It seems that humans cannot resist dabbling in predicting the future. We have an innate need to ignore Yogi Berra’s clear warning, “It’s tough to make predictions, especially about the future.” So what did the year 2000 look like from a vantage point 100 years earlier? Let’s look at a few examples from a series of cigarette cards designed to be given away at the International Exposition of 1900 in Paris.
The images presented here show colorful visions of 2000 when it was 100 years into the future. There are 87 or more known cards in the series started by the French artist Jean-Marc Côté. The artist had been commissioned by a toy-and-novelty company called Armand Gervais et Cie of Lyon to produce images for cigarette cards to be distributed at the International Exposition of 1900 in Paris.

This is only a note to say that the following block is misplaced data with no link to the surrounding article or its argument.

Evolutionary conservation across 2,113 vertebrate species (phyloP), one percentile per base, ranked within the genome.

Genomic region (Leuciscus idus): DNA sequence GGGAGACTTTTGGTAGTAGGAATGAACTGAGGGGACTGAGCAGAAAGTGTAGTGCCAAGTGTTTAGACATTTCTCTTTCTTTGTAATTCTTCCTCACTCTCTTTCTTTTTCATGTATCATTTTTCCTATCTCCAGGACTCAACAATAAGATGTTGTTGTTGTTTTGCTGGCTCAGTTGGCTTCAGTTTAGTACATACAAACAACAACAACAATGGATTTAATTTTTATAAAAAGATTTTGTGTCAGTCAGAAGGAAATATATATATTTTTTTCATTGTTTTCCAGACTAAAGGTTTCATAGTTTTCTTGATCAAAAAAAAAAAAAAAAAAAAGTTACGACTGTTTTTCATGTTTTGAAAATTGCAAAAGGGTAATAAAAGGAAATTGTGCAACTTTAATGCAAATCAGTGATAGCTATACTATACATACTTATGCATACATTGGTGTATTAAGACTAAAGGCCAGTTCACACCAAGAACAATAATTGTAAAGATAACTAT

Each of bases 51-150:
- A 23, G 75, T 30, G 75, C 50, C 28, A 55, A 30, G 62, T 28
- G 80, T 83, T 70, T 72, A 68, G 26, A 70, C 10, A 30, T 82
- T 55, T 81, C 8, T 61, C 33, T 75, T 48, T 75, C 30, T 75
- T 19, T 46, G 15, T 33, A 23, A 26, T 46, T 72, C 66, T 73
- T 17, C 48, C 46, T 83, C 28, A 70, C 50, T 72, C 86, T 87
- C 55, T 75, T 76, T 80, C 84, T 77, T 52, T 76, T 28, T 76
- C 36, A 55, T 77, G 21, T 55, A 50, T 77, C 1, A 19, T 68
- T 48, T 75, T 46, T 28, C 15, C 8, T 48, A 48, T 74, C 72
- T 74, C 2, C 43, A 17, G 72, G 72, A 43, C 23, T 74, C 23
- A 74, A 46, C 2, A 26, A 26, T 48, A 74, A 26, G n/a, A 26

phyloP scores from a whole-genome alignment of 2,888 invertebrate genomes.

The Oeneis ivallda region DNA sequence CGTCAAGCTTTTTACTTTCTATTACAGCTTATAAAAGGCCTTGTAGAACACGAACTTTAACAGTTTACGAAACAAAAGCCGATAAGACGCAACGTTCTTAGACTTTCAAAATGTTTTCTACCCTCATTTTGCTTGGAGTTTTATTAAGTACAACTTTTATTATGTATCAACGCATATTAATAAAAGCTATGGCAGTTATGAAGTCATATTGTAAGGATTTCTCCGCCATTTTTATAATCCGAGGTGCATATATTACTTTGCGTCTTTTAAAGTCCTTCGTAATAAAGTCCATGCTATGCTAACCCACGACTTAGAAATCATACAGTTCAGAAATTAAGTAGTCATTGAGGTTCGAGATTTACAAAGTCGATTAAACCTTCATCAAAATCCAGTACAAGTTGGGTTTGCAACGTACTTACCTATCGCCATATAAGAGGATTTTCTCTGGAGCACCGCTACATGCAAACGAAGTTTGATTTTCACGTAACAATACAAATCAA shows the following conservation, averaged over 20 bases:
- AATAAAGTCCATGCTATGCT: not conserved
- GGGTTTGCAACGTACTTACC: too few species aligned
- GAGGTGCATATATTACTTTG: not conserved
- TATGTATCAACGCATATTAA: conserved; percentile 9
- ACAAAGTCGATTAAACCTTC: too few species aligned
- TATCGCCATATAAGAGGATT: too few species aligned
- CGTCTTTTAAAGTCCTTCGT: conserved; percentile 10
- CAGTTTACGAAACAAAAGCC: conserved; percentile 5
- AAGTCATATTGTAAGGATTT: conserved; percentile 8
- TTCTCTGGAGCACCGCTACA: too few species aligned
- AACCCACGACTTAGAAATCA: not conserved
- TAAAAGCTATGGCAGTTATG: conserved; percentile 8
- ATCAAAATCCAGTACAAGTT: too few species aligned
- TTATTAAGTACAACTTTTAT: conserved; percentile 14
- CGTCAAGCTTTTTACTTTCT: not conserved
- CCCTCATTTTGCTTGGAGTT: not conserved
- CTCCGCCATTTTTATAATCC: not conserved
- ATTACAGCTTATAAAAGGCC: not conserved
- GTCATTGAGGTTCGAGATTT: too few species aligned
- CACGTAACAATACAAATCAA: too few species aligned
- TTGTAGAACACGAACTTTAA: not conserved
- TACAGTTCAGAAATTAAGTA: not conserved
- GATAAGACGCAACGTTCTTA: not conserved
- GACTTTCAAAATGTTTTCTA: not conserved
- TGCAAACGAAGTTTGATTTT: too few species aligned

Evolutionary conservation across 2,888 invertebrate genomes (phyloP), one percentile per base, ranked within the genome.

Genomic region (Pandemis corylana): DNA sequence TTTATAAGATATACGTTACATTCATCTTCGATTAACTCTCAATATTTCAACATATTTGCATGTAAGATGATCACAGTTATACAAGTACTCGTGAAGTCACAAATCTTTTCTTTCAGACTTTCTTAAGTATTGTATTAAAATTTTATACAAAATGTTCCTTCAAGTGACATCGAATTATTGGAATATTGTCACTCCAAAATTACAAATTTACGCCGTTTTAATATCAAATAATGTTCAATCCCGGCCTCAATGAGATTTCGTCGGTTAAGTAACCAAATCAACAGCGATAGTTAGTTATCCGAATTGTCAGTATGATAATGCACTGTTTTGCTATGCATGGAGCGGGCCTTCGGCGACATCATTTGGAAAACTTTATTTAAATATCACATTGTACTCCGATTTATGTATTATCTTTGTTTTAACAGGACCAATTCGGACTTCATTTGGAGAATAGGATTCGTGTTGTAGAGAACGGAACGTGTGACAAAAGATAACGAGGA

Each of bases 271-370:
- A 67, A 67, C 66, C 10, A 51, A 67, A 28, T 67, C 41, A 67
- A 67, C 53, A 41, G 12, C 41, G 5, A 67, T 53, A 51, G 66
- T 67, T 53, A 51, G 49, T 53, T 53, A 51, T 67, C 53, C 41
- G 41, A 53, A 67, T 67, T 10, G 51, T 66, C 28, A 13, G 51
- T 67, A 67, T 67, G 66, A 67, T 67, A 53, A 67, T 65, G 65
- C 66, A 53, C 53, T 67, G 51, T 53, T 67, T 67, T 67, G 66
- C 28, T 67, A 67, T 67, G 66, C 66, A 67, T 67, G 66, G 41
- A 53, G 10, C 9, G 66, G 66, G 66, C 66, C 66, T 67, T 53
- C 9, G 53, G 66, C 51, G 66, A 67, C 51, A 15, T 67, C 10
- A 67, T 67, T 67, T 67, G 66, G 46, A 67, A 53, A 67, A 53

Unfortunately, Gervais died unexpectedly, and his company ceased operations. The cards were never distributed. The plant closed down and was left untouched for almost a quarter of a century. Then a toy collector, Monsieur Renaud, visited the premises with the idea of using it for manufacturing toys. He discovered the untouched inventory of the Gervais company, including the cards instead. Monsieur Renaud decided not to produce toys but to buy the company’s entire stock as the basis of a left-bank store called Editions Renaud.
In 1978 the science fiction writer Isaac Asimov and his wife were living in Paris. They visited Editions Renaud, hit it off with Monsieur Renaud (who was then quite elderly), and bought a set of cards. According to Asimov, the set was the only one not damaged by water in the abandoned factory. Intrigued with the collection, he wrote a book about it, Futuredays: A Nineteenth-Century Vision of the Year 2000, published in 1986
Similar to the work of Jean-Marc Côté, “From Greater St. Louis Christmas Magazine” printed this photo A Forecast – Looking Up Olive Street, St. Louis, Missouri, in the Year 2010 in their December 1910 issue.